2.      Health Hazards (acute and chronic):  
e.Acute - an adverse effect with symptoms developing rapidly.  
f. Chronic - an adverse effect that can be the same as an acute effect, except that the symptoms develop slowly over a long period of time or with recurrent exposures. 
3.       Carcinogen - a substance that is determined to be cancer producing or potentially cancer producing.  
4.       Signs and Symptoms of Overexposure: The most common symptoms or sensations a person could expect to experience from overexposure to a specific material.  It is important to remember that only some symptoms will occur with exposures in most people. 
5.       Emergency and First Aid Procedures: Instructions for treatment of a victim of acute inhalation, ingestion, and skin or eye contact with a specific hazardous substance.  The victim should be examined by a physician as soon as possible.   

Precautions for Safe Handling and Use  

1.       Spill Clean up: includes methods to be used to control and clean up spills.  Also includes precautions such as to avoid breathing the vapors, avoiding contact with liquids and solids, removing sources of ignition, and other important considerations.  May also include special equipment used for the clean up.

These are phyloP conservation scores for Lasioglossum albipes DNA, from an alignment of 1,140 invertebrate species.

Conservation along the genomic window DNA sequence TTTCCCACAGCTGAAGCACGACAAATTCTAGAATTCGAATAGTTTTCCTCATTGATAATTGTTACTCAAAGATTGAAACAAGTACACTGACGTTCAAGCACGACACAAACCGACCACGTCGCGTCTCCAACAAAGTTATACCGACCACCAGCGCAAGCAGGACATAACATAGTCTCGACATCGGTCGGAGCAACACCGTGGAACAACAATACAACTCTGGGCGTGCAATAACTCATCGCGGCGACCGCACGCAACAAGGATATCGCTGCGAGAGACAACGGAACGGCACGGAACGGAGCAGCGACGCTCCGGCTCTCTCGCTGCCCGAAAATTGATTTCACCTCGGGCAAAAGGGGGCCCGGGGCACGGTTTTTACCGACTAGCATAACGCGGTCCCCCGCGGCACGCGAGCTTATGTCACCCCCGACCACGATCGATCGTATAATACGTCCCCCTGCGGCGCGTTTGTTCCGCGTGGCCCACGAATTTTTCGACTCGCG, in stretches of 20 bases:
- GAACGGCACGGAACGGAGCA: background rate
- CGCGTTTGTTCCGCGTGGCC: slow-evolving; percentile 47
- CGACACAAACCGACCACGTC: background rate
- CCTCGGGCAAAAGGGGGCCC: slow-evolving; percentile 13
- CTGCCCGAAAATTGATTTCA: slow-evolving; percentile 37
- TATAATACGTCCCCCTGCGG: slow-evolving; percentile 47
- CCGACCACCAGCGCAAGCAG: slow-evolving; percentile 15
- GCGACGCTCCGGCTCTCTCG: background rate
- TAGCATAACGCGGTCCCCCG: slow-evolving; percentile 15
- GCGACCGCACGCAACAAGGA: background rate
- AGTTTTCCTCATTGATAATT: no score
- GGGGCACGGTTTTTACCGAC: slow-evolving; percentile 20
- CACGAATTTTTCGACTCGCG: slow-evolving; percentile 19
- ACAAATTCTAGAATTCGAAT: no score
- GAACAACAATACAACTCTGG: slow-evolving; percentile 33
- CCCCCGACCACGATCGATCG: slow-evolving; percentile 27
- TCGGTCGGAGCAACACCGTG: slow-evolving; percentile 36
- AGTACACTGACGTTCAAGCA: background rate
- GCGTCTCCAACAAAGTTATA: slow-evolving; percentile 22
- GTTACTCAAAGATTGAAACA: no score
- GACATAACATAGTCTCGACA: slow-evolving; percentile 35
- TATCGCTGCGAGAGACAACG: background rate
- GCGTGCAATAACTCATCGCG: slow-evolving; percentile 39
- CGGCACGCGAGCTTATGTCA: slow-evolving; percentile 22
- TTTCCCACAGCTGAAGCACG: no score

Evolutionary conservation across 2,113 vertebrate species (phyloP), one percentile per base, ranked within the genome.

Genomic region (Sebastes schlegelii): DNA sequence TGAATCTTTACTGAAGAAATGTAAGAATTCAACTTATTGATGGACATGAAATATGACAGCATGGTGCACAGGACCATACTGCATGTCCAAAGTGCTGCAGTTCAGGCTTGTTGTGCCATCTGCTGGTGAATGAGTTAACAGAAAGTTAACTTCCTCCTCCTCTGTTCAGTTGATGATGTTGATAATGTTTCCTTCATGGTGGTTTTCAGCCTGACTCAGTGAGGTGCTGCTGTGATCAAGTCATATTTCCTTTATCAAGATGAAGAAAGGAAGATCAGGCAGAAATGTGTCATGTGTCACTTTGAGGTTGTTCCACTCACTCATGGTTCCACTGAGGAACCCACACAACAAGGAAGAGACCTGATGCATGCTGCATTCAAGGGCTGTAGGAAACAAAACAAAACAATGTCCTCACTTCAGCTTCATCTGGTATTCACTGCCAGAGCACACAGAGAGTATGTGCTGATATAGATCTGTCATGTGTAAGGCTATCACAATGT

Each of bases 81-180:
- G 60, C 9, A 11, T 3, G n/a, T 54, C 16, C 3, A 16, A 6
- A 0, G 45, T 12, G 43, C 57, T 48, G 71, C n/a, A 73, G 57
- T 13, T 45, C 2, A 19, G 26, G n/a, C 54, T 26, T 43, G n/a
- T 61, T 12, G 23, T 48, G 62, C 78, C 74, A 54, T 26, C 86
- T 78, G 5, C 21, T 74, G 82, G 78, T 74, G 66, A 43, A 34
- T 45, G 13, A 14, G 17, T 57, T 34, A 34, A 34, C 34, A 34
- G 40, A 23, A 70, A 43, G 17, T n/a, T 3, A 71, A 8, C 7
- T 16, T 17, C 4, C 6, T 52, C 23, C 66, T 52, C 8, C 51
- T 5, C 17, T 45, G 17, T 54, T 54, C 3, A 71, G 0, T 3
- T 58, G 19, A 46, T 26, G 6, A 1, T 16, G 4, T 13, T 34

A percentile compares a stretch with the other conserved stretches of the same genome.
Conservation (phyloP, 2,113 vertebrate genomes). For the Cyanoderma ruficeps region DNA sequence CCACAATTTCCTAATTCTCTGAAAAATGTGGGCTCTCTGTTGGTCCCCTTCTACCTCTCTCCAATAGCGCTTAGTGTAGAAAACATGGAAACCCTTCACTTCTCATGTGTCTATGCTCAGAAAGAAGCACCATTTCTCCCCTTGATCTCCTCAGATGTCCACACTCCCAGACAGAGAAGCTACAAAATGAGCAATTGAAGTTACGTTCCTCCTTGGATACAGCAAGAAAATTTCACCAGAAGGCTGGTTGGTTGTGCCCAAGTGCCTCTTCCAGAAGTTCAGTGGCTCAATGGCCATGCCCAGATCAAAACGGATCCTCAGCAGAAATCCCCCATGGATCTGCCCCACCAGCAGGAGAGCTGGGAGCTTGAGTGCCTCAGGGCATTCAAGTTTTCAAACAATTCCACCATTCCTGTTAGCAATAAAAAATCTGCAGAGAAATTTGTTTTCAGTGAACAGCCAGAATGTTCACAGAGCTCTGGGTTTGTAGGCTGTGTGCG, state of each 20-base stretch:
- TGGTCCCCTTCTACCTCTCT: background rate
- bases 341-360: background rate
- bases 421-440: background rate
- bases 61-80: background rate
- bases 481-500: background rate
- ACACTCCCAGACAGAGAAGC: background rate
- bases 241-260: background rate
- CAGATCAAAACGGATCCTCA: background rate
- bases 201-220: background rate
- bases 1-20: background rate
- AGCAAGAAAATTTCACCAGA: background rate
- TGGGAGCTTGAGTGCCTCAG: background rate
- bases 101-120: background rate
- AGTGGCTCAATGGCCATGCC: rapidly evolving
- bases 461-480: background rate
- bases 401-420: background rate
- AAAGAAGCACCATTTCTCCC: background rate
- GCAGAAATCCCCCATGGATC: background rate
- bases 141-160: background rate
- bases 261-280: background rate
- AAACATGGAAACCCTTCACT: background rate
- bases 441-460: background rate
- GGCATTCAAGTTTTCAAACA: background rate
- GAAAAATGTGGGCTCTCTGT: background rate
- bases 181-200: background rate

2.       Waste Disposal Methods: acceptable and prohibited methods for disposal as well as dangers to the environment.
Note: The methods recommended by the chemical manufacturer do not necessarily comply with federal, state, or local regulations.  Call EH&S for disposal or information. 
3.       Other Precautions: any other precautionary measures not mentioned elsewhere in the SDS. 

Control Measures 

1.       Respiratory Protection: whenever respiratory protection is needed, the type required and special conditions or limitations should be listed. 
2.      Ventilation: if required, the type will be listed as well as applicable conditions of use and limitations. 
3.       Protective Gloves: when gloves are necessary to handle the specific material, the construction, design, and material requirements should be listed. 
4.       Eye Protection: when special eye protection is required, the type will be listed along with any conditions of use and limitations. 
5.       Other Protective Equipment or Clothing: lists items, such as aprons, not discussed elsewhere in the SDS. 

If you have other questions on SDSs or other problems concerning hazardous materials, environment, health or safety concerns, call EH&S at 646-3327.   Thank you. 

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Contact Information 
 Environmental Health& Safety: MSC-3578, P.O. Box 30001, Academic Research Bldg. C, Rm. 109
    Street delivery address: NMSU, 1620 Standley Dr., Academic Research Bldg. C, Las Cruces, NM 88003
    Training Office: Academic Research Unit C, rm110 (see map ), 
    Telephone: 575-646-3327; FAX: 575-646-7898. Website -
    Send email to David Shearer, EH&S (click here) with questions or comments about this web site. 
    This page was last updated on 09/21/2014